66. Easily corrupted VENAL
Someone described as “venal” is open to bribery. The term ultimately derives from the Latin word “venus” meaning “for sale”.

69. Anaheim’s Honda Center, e.g. ARENA
The Honda Center is home to the NHL’s Anaheim Ducks. Formerly known as the Arrowhead Pond of Anaheim, it was renamed to the Honda Arena in 2006, with Honda paying $60 million for the naming rights for fifteen years.

Down
1. Blubbery baby? SEAL PUP
Male seals are called bulls, females are cows, and babies are pups.

3. Like some verbs and gas REGULAR
The difference between a premium and regular gasoline is its octane rating. The octane rating is measure of the resistance of the gasoline to auto-ignition i.e. it’s resistance to ignition just by virtue of being compressed in the cylinder. This auto-ignition is undesirable as multiple-cylinder engines are designed so that ignition within each cylinder takes place precisely when the plug sparks, and not before. If ignition occurs before the spark is created, the resulting phenomenon is called “knocking”.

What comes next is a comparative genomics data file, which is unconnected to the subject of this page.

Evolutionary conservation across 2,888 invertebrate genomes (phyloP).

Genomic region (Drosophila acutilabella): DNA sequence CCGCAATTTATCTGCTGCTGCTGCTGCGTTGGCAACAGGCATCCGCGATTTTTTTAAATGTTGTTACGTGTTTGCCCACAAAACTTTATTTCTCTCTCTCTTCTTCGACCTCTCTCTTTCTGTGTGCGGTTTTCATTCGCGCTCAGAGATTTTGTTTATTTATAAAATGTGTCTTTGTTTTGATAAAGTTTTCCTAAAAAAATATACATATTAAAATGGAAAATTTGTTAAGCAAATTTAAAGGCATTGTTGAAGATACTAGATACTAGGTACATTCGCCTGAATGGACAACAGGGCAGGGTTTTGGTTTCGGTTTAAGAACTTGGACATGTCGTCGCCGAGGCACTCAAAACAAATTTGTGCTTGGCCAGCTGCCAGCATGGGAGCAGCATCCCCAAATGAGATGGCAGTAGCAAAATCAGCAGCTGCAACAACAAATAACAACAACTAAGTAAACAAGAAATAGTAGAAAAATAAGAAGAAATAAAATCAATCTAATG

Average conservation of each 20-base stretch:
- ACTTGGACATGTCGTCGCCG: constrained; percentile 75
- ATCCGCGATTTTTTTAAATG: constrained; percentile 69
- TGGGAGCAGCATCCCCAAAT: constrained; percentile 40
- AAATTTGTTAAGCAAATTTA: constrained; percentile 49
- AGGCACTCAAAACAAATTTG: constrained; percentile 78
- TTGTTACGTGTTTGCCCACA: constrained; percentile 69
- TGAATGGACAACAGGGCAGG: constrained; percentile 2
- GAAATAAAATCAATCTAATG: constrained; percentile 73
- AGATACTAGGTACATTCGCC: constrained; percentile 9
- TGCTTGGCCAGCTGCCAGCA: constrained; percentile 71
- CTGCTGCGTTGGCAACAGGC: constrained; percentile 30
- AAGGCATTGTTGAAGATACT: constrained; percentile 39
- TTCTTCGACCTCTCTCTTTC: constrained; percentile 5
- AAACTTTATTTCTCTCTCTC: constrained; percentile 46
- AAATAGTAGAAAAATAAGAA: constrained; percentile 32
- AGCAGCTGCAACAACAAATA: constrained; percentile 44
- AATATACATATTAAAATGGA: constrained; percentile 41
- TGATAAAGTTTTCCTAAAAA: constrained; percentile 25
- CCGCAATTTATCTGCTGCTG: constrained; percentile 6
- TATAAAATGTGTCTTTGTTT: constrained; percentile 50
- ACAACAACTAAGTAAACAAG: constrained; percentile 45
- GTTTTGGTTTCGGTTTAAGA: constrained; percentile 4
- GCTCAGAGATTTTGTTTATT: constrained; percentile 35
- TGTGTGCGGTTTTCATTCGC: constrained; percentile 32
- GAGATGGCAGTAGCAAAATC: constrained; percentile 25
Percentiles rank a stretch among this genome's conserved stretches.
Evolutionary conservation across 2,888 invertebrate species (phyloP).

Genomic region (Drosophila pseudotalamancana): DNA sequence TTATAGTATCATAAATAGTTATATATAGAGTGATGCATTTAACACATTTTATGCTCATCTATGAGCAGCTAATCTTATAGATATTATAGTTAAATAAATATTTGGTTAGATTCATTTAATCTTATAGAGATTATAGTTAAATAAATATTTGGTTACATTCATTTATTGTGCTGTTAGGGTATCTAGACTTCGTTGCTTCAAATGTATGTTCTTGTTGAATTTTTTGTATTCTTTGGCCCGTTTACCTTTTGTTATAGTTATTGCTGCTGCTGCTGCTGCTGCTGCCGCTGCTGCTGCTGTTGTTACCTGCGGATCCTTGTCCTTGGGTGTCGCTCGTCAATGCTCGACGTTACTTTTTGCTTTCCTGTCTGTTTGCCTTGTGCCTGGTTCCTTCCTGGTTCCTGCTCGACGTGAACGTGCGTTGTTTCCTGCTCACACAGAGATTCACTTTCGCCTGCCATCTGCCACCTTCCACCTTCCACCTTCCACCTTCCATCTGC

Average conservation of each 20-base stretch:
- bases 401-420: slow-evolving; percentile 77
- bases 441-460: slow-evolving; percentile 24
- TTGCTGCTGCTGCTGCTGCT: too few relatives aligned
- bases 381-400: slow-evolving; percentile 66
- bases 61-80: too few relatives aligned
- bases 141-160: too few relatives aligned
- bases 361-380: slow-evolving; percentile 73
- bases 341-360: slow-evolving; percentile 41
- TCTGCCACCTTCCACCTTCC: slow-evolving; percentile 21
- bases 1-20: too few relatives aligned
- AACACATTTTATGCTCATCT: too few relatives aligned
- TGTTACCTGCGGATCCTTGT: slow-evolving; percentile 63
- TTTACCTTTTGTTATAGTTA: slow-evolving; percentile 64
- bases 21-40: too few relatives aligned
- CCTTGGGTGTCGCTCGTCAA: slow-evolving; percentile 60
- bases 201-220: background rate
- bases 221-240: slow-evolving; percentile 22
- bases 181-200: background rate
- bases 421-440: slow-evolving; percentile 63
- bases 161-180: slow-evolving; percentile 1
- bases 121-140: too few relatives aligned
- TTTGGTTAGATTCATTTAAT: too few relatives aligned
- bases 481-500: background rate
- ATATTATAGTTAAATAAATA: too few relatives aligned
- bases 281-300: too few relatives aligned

6. Hollywood’s Morales ESAI
Esai Morales is best known for his role in the 1987 movie “La Bamba”, which depicted the life of Ritchie Valens and his half-brother Bob Morales (played by Esai).

7. Shrewd SAVVY
The term “savvy”, meaning “understanding”, comes from the French “savez-vous?” that translates as “do you know?”

8. Canonized mlle. STE
In France, a canonized young lady (mlle.) is a saint (ste.)

10. Lampshade-shaped chocolate ROLO